LARCHMONT — Christmas tree fires tend to be deadlier than others in homes, with almost half caused by malfunction of strings of lights or other lighting equipment.

The Firemen's Association of the State of New York doesn't intend to dim the excitement that comes with the holidays by sharing that message, but wants people to stay safe. 

"Exercise caution and keep fire safety in mind when decorating for the holidays," the organization said in a press release. "When holiday lights and other decorations are not used properly, they can cause fires, injuries, and even death."

The association urges people to view a video of an unwatered Christmas tree when a blaze is sparked within its branches — in about 20 seconds, the timer in the video shows, the tree is almost fully ablaze and flames have spread to adjacent walls and the ceiling in the demonstration facility.

In about 40 seconds, an inferno is swallowing up the room.

“Winter is traditionally the busiest time of the year for home fires," FASNY President Steven Klein said in the release, "and the prevalence of Christmas lights, candles, and other flammable objects means the holidays involve a heightened risk of fire."




Here are tips from FASNY on choosing a Christmas tree:

• Check for dryness while at the seller’s lot — shake the trunk above a light-colored surface and watch for falling needles. If too dry, many needles will fall out.

• Avoid trees with an artificial-looking green tint on the branches or trunk,as they may have been spray-painted to improve their appearance.

• Have the merchant saw off an inch or 2 from the trunk to help keep the tree fresh longer at home. If your tree is left outside, placing the trunk in a bucket of water will help keep it fresh.

•  When disposing of a tree, don't leave it inside a home or building, and don't place it against the exterior of a home or building.



As for holiday decorations and lighting:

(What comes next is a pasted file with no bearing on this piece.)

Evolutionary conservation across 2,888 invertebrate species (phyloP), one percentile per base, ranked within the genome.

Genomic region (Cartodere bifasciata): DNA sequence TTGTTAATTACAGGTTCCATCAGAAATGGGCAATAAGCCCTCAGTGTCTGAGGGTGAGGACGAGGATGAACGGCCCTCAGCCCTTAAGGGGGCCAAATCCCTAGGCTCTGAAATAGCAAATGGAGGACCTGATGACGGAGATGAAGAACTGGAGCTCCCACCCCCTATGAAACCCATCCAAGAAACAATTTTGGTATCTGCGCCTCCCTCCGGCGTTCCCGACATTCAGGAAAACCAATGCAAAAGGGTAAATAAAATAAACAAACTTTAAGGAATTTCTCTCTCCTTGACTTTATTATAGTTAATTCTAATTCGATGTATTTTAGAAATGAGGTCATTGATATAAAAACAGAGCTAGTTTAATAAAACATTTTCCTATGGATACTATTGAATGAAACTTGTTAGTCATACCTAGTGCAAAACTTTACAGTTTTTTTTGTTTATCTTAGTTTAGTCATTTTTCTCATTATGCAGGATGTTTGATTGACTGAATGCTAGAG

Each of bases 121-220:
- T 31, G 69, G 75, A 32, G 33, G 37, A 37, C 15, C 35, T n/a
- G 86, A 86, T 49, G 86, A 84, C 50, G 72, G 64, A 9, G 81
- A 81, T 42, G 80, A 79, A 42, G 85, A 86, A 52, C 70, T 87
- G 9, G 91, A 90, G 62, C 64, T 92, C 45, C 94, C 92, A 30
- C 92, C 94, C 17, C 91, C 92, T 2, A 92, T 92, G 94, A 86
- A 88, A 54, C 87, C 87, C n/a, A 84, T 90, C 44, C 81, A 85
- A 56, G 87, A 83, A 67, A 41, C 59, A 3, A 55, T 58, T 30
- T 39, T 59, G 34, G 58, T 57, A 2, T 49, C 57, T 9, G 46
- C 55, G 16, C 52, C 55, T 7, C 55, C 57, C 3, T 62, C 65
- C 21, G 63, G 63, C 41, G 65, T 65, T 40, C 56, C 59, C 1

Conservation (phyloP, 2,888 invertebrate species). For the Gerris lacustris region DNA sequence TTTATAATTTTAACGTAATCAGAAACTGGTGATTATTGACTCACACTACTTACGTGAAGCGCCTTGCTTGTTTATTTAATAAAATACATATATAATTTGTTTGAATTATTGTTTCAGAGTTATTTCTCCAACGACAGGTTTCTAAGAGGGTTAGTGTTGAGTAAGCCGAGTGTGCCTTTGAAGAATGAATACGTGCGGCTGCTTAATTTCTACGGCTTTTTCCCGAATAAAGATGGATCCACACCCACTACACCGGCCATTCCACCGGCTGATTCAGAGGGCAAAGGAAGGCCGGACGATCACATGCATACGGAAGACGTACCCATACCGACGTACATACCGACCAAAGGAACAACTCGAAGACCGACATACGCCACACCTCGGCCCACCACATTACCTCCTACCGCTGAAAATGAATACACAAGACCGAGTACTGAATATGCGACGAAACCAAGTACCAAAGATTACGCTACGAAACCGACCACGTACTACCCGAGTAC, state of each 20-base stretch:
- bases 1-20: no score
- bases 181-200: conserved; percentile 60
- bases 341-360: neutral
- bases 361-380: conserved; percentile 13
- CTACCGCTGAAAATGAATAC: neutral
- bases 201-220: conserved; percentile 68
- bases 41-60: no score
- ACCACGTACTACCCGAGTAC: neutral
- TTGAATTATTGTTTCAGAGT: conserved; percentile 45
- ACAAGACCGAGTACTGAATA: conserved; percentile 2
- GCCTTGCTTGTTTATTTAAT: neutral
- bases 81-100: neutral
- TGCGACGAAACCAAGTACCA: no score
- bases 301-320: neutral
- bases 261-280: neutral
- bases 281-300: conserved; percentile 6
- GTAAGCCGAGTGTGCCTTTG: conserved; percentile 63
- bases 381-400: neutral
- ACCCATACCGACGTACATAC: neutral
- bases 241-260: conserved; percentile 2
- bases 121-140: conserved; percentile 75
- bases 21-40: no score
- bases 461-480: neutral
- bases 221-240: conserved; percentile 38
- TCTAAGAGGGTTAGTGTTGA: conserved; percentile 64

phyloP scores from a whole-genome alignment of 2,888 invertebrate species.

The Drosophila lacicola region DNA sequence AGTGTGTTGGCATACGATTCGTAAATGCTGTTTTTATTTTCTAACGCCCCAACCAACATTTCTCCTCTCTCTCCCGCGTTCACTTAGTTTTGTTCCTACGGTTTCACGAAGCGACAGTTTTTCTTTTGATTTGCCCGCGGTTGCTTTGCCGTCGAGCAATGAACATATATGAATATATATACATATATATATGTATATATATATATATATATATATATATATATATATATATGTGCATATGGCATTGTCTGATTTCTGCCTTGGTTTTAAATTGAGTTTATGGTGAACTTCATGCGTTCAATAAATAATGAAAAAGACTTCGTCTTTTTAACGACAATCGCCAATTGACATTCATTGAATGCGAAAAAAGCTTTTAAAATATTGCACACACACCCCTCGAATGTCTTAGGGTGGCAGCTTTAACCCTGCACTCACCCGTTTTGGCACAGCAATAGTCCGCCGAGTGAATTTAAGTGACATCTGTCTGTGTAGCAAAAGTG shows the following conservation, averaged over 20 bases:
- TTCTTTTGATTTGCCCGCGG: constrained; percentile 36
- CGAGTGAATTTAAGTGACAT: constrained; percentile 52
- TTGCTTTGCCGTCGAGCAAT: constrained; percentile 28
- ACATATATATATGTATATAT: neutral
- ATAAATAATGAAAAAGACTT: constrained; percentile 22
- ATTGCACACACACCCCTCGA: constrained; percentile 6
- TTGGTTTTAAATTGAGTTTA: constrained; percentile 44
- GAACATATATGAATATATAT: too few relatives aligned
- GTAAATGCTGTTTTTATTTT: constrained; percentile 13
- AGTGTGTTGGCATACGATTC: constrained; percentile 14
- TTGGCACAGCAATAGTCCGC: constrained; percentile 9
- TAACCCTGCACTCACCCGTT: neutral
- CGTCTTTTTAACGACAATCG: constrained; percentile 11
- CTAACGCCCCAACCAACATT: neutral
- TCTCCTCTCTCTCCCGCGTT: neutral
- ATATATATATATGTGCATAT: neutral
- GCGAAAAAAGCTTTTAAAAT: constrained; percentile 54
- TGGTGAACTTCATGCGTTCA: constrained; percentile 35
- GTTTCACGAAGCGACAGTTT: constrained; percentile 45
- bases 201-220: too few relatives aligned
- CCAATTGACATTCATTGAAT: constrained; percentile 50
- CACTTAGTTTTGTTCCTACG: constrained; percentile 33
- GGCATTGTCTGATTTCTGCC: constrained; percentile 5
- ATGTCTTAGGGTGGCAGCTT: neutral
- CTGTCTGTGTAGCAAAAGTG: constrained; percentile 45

• When possible, choose decorations made with flame-resistant, flame-retardant or non-combustible materials as designated on the product packaging.

• Purchase lights and electrical decorations stamped with the name or symbol of an independent testing lab — for example, “UL”, or Underwriters’ Laboratories — and always follow the manufacturer's instructions for installation and maintenance.

• Carefully inspect new and previously used light strands. Look for frayed cables and replace any damaged or missing bulbs before plugging lights in.

• Do not overload extension cords, “power strips” and electrical outlets.

• When using power cords to illuminate outdoor displays, ensure that they are designated for external or outdoor use only. 

• Turn lights off overnight. If possible, use a timer device to turn your lights off automatically. This not only lessens the risk of fire but saves on energy bills as well.




Home cooking equipment fires are 55 percent higher on Christmas Eve and 68 percent higher on Christmas Day, so here are more tips:

• Stay in the kitchen while frying, grilling or broiling food.

• Keep anything that can catch fire away from the stove top and turn off the stove when you leave the kitchen, even if it’s for a short period of time.

• If you’re simmering, boiling, baking or roasting food, check it regularly and use a timer to remind you that you’re cooking.

• For homes with children, create a “kid-free zone” of at least 3 feet around the stove and areas where hot food and drinks are prepared or carried.



See the burning tree video, provided by the National Fire Protection Association and produced by the Consumer Product Safety Commission, at: